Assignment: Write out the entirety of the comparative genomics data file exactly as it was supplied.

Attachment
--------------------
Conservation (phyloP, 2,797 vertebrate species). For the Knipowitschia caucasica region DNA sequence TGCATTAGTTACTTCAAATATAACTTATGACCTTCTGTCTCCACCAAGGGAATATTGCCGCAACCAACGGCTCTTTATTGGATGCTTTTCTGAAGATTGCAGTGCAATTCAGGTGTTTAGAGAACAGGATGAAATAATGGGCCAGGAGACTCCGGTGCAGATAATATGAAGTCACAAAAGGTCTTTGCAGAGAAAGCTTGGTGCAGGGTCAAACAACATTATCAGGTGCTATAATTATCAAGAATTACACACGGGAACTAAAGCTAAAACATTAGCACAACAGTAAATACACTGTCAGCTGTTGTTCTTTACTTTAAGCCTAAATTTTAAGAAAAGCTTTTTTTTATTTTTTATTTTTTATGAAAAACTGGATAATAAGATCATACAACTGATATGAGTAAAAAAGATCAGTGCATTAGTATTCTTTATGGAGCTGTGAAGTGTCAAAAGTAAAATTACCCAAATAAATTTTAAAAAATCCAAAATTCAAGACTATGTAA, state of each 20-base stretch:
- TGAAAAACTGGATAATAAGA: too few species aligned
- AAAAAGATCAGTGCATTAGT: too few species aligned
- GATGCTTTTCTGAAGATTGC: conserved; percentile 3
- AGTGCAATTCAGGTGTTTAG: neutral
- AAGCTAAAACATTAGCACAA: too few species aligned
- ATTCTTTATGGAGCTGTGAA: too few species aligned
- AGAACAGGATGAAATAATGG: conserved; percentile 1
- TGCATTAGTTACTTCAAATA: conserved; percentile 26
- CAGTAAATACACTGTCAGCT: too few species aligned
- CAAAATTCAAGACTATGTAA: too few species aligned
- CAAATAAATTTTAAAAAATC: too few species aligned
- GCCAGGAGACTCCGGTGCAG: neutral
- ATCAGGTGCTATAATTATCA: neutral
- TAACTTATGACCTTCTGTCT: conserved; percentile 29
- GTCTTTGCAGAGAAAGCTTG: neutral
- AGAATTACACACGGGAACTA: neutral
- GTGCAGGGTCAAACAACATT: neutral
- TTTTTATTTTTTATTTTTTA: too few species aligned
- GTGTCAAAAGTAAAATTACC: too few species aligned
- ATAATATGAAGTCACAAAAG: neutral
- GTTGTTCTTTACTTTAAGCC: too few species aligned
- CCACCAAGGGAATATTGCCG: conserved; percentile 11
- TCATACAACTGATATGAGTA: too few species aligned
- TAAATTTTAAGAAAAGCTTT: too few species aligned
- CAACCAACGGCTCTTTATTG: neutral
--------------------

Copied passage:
Conservation (phyloP, 2,797 vertebrate species). For the Knipowitschia caucasica region DNA sequence TGCATTAGTTACTTCAAATATAACTTATGACCTTCTGTCTCCACCAAGGGAATATTGCCGCAACCAACGGCTCTTTATTGGATGCTTTTCTGAAGATTGCAGTGCAATTCAGGTGTTTAGAGAACAGGATGAAATAATGGGCCAGGAGACTCCGGTGCAGATAATATGAAGTCACAAAAGGTCTTTGCAGAGAAAGCTTGGTGCAGGGTCAAACAACATTATCAGGTGCTATAATTATCAAGAATTACACACGGGAACTAAAGCTAAAACATTAGCACAACAGTAAATACACTGTCAGCTGTTGTTCTTTACTTTAAGCCTAAATTTTAAGAAAAGCTTTTTTTTATTTTTTATTTTTTATGAAAAACTGGATAATAAGATCATACAACTGATATGAGTAAAAAAGATCAGTGCATTAGTATTCTTTATGGAGCTGTGAAGTGTCAAAAGTAAAATTACCCAAATAAATTTTAAAAAATCCAAAATTCAAGACTATGTAA, state of each 20-base stretch:
- TGAAAAACTGGATAATAAGA: too few species aligned
- AAAAAGATCAGTGCATTAGT: too few species aligned
- GATGCTTTTCTGAAGATTGC: conserved; percentile 3
- AGTGCAATTCAGGTGTTTAG: neutral
- AAGCTAAAACATTAGCACAA: too few species aligned
- ATTCTTTATGGAGCTGTGAA: too few species aligned
- AGAACAGGATGAAATAATGG: conserved; percentile 1
- TGCATTAGTTACTTCAAATA: conserved; percentile 26
- CAGTAAATACACTGTCAGCT: too few species aligned
- CAAAATTCAAGACTATGTAA: too few species aligned
- CAAATAAATTTTAAAAAATC: too few species aligned
- GCCAGGAGACTCCGGTGCAG: neutral
- ATCAGGTGCTATAATTATCA: neutral
- TAACTTATGACCTTCTGTCT: conserved; percentile 29
- GTCTTTGCAGAGAAAGCTTG: neutral
- AGAATTACACACGGGAACTA: neutral
- GTGCAGGGTCAAACAACATT: neutral
- TTTTTATTTTTTATTTTTTA: too few species aligned
- GTGTCAAAAGTAAAATTACC: too few species aligned
- ATAATATGAAGTCACAAAAG: neutral
- GTTGTTCTTTACTTTAAGCC: too few species aligned
- CCACCAAGGGAATATTGCCG: conserved; percentile 11
- TCATACAACTGATATGAGTA: too few species aligned
- TAAATTTTAAGAAAAGCTTT: too few species aligned
- CAACCAACGGCTCTTTATTG: neutral